As human beings, we make assumptions on a regular basis. When we walk outside and see dark clouds, we assume it is going to rain. So, we grab an umbrella to protect us from getting wet. Our assumptions are based on our own beliefs. They are shaped by our past experiences. They help us make sense out of this world. While one might assume that assumptions can often make grief after suicide even more complicated as we survivors search for the meaning of suicide, I have found comfort in my assumptions. How can assumptions help us heal?
With any long-term relationship comes assumptions. Whether it is a parent, child, sibling, aunt/uncle, friend or spouse, we assume we understand the other person. In reality, however, we can only know another person by what they allow us to see on the outside. The only person who truly understands our loved ones thoughts, feelings, motivations, and beliefs, is that person. Survivors are often blind-sided by their loved ones death, as we assume that what we see on the outside replicates what our loved one was feeling on the inside. I heard it over and over again at my father’s funeral as people noted, “he was so happy” or “he always had a smile on his face.” Nobody could understand how someone so happy could die by suicide. Everyone was trying to find the meaning in suicide.
I witnessed this again after the tragic loss of actor/comedian, Robin Williams. Repeatedly in the media, I heard people question how someone so funny, so full of life, could die by suicide. Again, we were trying to find meaning in suicide. I remember reading an article that actually gave a reason for Robin William’s death noting that he had been diagnosed with Parkinson’s. “This must be the reason for his death” the article noted, because how could someone who “had it all” die by suicide. When someone dies by suicide we make assumptions in order to find the meaning in the suicide of our loved one.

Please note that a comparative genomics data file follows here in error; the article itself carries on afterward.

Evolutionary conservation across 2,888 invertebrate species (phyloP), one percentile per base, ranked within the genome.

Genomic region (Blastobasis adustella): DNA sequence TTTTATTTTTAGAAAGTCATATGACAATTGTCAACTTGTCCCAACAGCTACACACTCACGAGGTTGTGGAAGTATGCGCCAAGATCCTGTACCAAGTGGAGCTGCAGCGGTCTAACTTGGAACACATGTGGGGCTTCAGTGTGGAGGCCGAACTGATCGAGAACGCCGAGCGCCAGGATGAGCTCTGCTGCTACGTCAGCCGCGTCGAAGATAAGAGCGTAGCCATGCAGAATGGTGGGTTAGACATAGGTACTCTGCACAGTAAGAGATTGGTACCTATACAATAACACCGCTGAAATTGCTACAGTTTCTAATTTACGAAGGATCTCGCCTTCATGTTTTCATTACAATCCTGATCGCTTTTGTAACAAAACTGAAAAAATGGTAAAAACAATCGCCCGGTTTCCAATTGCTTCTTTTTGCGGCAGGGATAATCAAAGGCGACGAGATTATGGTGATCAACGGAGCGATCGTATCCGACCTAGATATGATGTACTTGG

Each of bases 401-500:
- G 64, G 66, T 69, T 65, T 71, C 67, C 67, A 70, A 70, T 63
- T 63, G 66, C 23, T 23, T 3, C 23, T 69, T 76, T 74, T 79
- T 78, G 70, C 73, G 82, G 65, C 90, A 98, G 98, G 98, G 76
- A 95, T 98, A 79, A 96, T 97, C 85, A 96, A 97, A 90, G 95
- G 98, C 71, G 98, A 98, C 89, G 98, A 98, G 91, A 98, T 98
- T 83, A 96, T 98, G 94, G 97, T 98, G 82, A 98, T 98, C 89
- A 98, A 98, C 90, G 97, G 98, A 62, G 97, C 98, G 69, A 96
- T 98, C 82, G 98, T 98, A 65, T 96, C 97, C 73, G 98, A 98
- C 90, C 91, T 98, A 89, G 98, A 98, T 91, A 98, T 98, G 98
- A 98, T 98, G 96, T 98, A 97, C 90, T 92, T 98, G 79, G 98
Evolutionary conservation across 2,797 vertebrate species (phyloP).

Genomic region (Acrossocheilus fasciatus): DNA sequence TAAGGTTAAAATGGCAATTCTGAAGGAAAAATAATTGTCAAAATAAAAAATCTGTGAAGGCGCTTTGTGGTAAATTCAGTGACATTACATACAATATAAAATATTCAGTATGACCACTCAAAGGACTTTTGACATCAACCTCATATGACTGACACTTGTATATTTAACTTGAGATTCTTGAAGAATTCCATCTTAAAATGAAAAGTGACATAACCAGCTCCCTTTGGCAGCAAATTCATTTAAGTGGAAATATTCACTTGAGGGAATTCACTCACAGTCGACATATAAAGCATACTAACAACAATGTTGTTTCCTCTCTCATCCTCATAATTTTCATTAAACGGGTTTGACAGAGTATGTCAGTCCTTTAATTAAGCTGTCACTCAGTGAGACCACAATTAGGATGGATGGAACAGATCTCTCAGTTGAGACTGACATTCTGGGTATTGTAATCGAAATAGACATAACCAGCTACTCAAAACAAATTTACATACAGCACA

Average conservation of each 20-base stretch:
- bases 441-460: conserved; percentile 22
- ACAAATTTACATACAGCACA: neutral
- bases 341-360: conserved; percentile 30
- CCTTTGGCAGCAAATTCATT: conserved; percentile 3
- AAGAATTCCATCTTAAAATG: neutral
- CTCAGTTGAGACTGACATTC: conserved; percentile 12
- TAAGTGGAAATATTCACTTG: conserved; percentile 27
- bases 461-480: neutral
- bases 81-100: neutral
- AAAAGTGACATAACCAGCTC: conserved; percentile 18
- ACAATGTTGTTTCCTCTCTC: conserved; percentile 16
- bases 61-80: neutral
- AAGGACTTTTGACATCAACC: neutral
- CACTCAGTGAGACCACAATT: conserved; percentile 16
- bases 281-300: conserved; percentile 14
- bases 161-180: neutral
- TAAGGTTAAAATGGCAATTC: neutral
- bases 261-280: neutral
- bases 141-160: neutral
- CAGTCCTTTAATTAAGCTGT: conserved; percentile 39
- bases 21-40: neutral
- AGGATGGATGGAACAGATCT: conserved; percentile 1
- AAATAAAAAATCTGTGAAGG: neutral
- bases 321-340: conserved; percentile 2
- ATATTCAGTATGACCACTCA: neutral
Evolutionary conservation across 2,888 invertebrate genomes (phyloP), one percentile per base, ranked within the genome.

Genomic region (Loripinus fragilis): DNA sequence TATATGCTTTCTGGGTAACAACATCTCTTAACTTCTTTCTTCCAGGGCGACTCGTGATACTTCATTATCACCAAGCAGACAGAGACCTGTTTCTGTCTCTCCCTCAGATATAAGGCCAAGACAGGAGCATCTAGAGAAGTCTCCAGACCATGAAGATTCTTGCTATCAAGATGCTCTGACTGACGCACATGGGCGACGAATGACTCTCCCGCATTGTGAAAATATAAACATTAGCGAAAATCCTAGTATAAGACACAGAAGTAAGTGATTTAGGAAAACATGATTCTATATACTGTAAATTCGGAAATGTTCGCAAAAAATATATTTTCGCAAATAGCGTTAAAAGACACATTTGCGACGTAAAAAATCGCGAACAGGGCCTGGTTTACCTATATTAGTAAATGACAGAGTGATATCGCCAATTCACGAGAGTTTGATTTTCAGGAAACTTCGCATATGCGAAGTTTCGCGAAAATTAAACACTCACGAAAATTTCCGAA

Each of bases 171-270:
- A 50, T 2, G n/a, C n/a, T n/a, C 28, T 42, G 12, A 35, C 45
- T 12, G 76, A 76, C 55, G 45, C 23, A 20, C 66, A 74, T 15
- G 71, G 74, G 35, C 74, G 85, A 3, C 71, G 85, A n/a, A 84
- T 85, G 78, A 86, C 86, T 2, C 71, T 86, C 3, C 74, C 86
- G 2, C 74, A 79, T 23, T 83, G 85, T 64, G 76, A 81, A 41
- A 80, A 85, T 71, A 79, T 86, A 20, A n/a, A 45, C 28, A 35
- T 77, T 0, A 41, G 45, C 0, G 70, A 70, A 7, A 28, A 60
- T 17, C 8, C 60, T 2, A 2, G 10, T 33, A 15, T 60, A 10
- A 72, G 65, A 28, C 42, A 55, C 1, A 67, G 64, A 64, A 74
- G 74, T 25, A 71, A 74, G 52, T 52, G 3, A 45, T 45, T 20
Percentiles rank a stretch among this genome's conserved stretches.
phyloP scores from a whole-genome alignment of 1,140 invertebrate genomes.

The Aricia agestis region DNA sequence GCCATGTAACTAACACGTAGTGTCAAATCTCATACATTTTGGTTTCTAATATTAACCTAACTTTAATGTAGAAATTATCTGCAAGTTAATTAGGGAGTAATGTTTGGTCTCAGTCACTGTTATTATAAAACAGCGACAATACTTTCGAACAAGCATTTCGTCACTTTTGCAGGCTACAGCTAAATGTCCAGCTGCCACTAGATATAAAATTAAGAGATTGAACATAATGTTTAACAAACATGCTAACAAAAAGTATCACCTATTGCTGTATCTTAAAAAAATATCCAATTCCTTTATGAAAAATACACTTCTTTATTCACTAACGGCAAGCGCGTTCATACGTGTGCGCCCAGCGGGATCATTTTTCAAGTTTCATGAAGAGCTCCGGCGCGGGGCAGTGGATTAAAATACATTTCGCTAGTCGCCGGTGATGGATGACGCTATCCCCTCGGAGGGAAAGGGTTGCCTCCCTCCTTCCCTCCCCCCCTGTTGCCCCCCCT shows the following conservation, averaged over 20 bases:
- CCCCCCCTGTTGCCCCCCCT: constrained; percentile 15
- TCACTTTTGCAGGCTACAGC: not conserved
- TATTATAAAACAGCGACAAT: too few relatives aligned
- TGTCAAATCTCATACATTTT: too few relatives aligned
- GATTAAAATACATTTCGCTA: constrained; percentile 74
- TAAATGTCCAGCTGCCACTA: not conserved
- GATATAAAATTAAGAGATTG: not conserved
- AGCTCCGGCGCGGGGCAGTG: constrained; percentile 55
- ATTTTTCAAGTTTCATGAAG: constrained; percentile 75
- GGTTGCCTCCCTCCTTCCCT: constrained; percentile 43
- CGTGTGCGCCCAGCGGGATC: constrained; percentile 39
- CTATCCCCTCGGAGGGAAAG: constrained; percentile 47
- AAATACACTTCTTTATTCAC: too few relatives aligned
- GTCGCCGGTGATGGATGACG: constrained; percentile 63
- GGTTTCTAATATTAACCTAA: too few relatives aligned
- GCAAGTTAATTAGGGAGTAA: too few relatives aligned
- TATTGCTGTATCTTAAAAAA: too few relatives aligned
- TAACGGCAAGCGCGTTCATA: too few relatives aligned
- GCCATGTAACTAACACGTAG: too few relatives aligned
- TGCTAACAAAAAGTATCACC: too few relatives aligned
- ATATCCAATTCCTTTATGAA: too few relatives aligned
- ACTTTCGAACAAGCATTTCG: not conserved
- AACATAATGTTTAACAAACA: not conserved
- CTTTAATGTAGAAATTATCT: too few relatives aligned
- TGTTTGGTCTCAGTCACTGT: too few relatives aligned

I found comfort by acknowledging that maybe I didn’t know my father as well as I thought I did. I never knew the depth of his pain, or his continued battle with depression and anxiety. He did not allow me to see this part of him. It wasn’t until his death that I got a glimpse into how much pain he was in, and how hard he tried to survive. In his home we found shelf after shelf filled with self-help books. All highlighted, written in, and bookmarked. We found journals that we never knew he kept. Some only half written in. You could see his own peaks and valleys; times when life was good and times when life wasn’t so good. The one thing that was apparent was what a struggle life had been for him.
Sometimes we need to make assumptions in order to make sense of the world. I made assumptions in order to find meaning in suicide. I assume that my father looked at suicide as the only way to finally have peace. I assume he was tired of fighting, tired of trying to survive. I assume he loved his family, and thought that what he was doing was for the best. I assume that he has finally found his peace.